#ffi

autocxx-build

Safe autogenerated interop between Rust and C++

7 unstable releases (3 breaking)

0.4.0 Nov 10, 2020
0.3.3 Nov 7, 2020
0.3.2 Oct 10, 2020
0.3.0 Sep 19, 2020
0.1.0 Sep 6, 2020

#109 in FFI

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54 downloads per month

MIT/Apache

155KB
4K SLoC

Autocxx

This project is a tool for calling C++ from Rust in a heavily automated, but safe, fashion.

The intention is that it has all the fluent safety from cxx whilst generating interfaces automatically from existing C++ headers using a variant of bindgen. Think of autocxx as glue which plugs bindgen into cxx.

Intended eventual interface

It's intended that eventually this exposes a single procedural macro, something like this:

class Bob {
public:
    Bob(std::string name);
    ...
    void do_a_thing();
}
use autocxx::include_cxx;

include_cxx!(
    Header("base/bob.h"),
    Allow("Bob"),
)

let a = ffi::base::Bob::make_unique("hello".into());
a.do_a_thing();

The existing cxx facilities are used to allow safe ownership of C++ types from Rust; specifically things like std::unique_ptr and std::string - so the Rust code should not typically require use of unsafe code, unlike with normal bindgen bindings.

The macro and code generator will both need to know the include path to be passed to bindgen. At the moment, this is passed in via an environment variable, AUTOCXX_INC. See the demo/build.rs file for details.

How it works

It is effectively a three-stage procedural macro, which:

  • First, runs bindgen to generate some bindings (with all the usual unsafe, #[repr(C)] etc.)
  • Second, interprets and converts them to bindings suitable for cxx::bridge.
  • Thirdly, runs cxx::bridge to convert them to Rust code.

The same code can be passed through tools that generate .cc and .h bindings too:

  • First, runs bindgen to generate some bindings (with all the usual unsafe, #[repr(C)] etc.) - in exactly the same way as above.
  • Second, interprets and converts them to bindings suitable for cxx::bridge - in the same way as above.
  • Thirdly, runs the codegen code from cxx to generate .cc and .h files

Current state of affairs

There is an example of this macro working within the demo directory.

The project also contains test code which does this end-to-end, for all sorts of C++ types and constructs which we eventually would like to support. They nearly all fail :)

Type Status
Primitives (u8, etc.) Works
Plain-old-data structs Works
std::unique_ptr of POD Works
std::unique_ptr of std::string Works
std::unique_ptr of opaque types -
Reference to POD Works
Reference to std::string Works
Classes Works but produced warnings
Methods Works
#defines -
Constants -
Enums In progress; doesn't work yet
Structs containing UniquePtr -
Structs containing strings -
Constructors/make_unique -
Destructors Works via cxx UniquePtr already

Build environment

This crate is not yet on crates.io.

At present, thirteen of the tests pass. The rest are ignored.

Because this uses bindgen, and bindgen may depend on the state of your system C++ headers, it is somewhat sensitive. The following known build problems exist:

  • It requires llvm to be installed due to bindgen
  • On Linux including any system header: bindgen generates pub type __uint32_t = ::std::os::raw::c_uint; which cxx can't cope with. This is just a matter of munging bindgen output more. This currently stops the demo building on my Linux box, and prevents all but one test passing.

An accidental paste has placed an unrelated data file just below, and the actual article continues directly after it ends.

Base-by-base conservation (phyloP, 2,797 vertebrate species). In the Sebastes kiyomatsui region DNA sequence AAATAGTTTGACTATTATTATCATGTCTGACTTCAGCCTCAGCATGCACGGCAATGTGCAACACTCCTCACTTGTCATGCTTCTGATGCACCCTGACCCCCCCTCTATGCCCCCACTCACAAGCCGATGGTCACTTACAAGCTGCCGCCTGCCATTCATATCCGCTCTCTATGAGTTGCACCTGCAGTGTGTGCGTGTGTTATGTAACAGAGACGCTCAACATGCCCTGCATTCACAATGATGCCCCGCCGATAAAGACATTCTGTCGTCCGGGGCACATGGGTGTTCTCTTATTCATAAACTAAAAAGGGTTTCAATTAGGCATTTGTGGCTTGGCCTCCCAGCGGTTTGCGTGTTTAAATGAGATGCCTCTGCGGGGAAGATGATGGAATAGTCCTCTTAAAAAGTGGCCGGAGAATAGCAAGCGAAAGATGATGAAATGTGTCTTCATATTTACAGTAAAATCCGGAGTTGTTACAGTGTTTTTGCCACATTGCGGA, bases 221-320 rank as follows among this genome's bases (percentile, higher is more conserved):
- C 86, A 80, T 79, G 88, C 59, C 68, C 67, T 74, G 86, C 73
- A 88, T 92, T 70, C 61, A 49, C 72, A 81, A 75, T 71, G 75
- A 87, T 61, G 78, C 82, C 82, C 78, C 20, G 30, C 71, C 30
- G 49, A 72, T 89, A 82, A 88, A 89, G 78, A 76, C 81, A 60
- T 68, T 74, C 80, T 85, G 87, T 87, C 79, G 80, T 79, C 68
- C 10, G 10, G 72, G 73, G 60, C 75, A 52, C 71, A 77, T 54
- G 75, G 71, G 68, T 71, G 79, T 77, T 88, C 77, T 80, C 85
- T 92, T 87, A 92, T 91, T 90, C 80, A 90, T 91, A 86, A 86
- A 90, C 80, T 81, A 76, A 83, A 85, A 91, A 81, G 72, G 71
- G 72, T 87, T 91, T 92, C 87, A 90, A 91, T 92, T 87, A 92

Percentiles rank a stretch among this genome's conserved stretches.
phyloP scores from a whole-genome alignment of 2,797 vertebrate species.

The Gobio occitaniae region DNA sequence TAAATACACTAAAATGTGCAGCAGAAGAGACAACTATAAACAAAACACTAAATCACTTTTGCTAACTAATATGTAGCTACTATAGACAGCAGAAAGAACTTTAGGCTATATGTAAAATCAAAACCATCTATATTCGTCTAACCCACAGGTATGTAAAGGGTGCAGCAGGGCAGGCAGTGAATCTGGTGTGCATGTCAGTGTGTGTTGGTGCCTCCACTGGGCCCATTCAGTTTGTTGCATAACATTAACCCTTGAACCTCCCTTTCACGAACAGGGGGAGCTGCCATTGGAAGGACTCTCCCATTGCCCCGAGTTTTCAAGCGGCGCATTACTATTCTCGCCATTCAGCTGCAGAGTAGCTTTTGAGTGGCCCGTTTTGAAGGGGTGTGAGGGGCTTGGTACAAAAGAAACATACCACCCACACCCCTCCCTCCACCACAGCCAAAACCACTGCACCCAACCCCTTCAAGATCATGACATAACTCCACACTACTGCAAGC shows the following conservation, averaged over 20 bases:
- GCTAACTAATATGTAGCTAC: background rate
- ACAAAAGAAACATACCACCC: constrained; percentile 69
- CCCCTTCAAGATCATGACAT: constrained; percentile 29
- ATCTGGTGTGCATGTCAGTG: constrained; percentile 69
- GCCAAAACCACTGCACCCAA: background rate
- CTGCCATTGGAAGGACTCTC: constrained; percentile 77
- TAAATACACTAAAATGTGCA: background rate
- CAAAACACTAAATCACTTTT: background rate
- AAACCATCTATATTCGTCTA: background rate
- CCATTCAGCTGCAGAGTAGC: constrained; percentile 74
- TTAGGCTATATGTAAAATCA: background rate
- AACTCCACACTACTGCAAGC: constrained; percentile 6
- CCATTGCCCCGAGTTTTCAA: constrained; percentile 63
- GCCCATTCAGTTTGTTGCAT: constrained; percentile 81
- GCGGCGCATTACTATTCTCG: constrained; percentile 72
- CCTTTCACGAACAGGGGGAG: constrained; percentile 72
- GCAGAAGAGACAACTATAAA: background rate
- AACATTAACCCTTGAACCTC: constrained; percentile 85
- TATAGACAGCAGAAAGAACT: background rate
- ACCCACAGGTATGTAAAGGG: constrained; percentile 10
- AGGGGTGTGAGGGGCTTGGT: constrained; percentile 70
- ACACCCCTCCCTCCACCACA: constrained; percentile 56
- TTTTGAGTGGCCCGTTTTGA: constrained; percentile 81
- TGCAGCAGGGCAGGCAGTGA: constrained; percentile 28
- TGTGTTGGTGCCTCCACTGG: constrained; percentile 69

• On Linux using cargo 1.47 nightly: trybuild is unable to pull in dependencies from git repositories because it's in offline mode. Running cargo update first seems to solve this.
  • There's a big blocklist of STL types hard-coded. That may be quite OSX-specific or otherwise subject to different STL implementations.

Configuring the build

This runs bindgen within a procedural macro. There are limited opportunities to pass information into procedural macros, yet bindgen needs to know a lot about the build environment.

The plan is:

  • The Rust code itself will specify the include file(s) and allowlist by passing them into the macro. This is the sort of thing that developers within an existing C++ codebase would specify in C++ (give or take) so it makes sense for it to be specific in the Rust code.
  • However, all build settings (e.g. bindgen compiler configuration, include path etc.) will be passed into the macro by means of environment variables. The build environment should set these before building the code. (An alternative means will be provided to pass these into the C++ code generator tools.)

Directory structure

  • demo - a demo example
  • engine - all the core code. Currently a Rust library, but we wouldn't want to support these APIs for external users, so maybe it needs to be a directory of code symlinked into all the other sub-crates. All the following three sub-crates are thin wrappers for part of this engine. This also contains the test code.
  • gen/build - a library to be used from build.rs scripts to generate .cc and .h files from an include_cxx section.
  • gen/cmd - a command-line tool which does the same. Except this isn't written yet.
  • src (outermost project)- the procedural macro include_cxx as described above.

Next steps

The plan is (roughly) to work through the above list of features. Some are going to be very hard, e.g. strings embedded in structs, and it's not at all clear that a plan will present itself. Until we are much further, I don't advise using this for anything in production.

Credits

David Tolnay did much of the hard work here, by inventing the underlying cxx crate, and in fact nearly all of the parsing infrastructure on which this crate depends.

License and usage notes

This is not an officially supported Google product.

Licensed under either of Apache License, Version 2.0 or MIT license at your option.

Dependencies

~6MB
~133K SLoC